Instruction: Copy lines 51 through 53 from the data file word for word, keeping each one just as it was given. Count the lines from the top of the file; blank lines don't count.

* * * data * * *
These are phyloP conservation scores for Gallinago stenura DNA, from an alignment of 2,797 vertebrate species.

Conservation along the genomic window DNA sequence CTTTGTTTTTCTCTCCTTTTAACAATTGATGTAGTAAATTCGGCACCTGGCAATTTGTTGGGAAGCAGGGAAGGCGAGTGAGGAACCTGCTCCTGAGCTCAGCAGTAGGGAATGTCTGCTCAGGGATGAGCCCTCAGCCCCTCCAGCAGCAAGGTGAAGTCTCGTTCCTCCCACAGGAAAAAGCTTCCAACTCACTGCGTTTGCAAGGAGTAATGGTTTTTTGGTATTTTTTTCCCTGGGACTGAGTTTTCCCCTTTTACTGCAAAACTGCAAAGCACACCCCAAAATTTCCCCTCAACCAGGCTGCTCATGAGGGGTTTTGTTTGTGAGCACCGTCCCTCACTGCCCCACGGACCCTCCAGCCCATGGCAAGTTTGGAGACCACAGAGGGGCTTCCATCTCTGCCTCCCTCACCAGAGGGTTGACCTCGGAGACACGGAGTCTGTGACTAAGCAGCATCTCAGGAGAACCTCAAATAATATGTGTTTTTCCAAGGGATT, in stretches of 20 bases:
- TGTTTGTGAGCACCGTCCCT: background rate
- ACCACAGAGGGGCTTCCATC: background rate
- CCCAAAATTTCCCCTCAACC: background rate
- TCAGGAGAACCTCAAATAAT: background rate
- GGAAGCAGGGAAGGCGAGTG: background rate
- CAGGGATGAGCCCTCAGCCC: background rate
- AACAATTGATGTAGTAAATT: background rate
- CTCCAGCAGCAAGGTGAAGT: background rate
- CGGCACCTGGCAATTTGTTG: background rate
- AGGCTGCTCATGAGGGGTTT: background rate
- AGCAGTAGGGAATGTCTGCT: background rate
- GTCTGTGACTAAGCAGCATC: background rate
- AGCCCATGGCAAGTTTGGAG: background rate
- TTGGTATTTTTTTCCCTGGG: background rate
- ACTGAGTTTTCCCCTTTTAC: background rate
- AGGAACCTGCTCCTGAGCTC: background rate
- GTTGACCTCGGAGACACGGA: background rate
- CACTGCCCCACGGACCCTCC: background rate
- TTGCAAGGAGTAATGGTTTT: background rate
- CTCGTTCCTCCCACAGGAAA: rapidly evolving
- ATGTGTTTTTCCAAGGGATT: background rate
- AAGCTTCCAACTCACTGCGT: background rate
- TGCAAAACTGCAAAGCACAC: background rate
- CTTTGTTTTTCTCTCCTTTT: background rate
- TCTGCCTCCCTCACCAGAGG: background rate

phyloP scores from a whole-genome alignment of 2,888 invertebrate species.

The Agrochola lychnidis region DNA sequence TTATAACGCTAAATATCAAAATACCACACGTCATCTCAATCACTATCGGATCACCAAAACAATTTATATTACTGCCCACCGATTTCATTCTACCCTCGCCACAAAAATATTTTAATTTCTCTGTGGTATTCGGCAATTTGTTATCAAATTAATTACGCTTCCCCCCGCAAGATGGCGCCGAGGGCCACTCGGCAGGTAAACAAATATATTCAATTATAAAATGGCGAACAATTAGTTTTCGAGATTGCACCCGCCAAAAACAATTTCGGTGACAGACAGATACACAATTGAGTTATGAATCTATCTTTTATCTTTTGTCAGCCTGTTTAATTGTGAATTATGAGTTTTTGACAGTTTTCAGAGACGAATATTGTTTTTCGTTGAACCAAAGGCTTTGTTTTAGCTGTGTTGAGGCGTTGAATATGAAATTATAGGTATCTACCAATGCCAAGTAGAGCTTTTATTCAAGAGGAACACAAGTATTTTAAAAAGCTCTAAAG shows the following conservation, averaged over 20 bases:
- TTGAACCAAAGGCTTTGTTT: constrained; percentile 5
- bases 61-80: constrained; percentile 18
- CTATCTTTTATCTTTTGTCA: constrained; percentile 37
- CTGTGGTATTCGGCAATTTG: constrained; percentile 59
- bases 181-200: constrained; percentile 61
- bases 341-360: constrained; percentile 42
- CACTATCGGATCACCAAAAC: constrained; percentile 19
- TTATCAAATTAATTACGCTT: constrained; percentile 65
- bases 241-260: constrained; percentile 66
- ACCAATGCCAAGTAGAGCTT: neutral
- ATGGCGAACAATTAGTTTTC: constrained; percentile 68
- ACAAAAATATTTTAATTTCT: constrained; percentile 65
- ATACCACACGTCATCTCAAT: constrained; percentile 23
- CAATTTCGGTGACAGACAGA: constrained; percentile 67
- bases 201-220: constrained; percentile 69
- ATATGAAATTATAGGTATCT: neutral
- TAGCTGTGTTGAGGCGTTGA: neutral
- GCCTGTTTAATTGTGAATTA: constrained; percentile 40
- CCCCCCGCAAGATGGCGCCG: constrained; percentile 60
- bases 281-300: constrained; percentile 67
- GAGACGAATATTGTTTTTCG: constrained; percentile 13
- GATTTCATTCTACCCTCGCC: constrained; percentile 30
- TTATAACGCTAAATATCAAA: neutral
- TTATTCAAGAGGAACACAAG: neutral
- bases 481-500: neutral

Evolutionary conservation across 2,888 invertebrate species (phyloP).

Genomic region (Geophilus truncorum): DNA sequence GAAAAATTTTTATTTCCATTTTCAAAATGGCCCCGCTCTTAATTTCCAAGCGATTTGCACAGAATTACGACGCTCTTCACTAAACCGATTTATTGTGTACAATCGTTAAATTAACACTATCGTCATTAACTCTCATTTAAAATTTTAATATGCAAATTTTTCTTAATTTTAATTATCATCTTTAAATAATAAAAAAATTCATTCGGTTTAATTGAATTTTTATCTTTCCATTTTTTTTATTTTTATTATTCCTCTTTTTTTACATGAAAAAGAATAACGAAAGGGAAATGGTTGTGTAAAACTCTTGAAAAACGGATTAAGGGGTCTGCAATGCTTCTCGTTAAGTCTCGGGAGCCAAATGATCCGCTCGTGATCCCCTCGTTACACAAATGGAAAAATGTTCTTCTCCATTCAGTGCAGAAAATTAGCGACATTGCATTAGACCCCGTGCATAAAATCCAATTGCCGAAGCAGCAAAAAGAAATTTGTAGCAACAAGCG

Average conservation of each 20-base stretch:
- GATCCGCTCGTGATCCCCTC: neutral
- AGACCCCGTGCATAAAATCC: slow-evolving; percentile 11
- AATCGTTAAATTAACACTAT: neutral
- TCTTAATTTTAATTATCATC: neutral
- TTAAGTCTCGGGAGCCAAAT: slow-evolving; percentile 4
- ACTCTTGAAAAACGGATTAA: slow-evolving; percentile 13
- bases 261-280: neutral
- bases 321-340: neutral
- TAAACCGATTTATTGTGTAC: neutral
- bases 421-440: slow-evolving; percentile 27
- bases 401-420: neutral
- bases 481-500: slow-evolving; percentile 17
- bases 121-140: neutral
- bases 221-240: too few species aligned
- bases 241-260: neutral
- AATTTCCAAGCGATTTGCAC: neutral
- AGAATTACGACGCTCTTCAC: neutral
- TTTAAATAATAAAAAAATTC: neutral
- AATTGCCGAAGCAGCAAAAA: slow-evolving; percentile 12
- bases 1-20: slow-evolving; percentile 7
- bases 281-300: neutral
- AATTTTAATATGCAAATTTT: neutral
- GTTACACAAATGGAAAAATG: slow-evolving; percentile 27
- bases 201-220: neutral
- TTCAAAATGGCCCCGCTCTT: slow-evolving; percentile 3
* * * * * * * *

- GATTTCATTCTACCCTCGCC: constrained; percentile 30
- TTATAACGCTAAATATCAAA: neutral
- TTATTCAAGAGGAACACAAG: neutral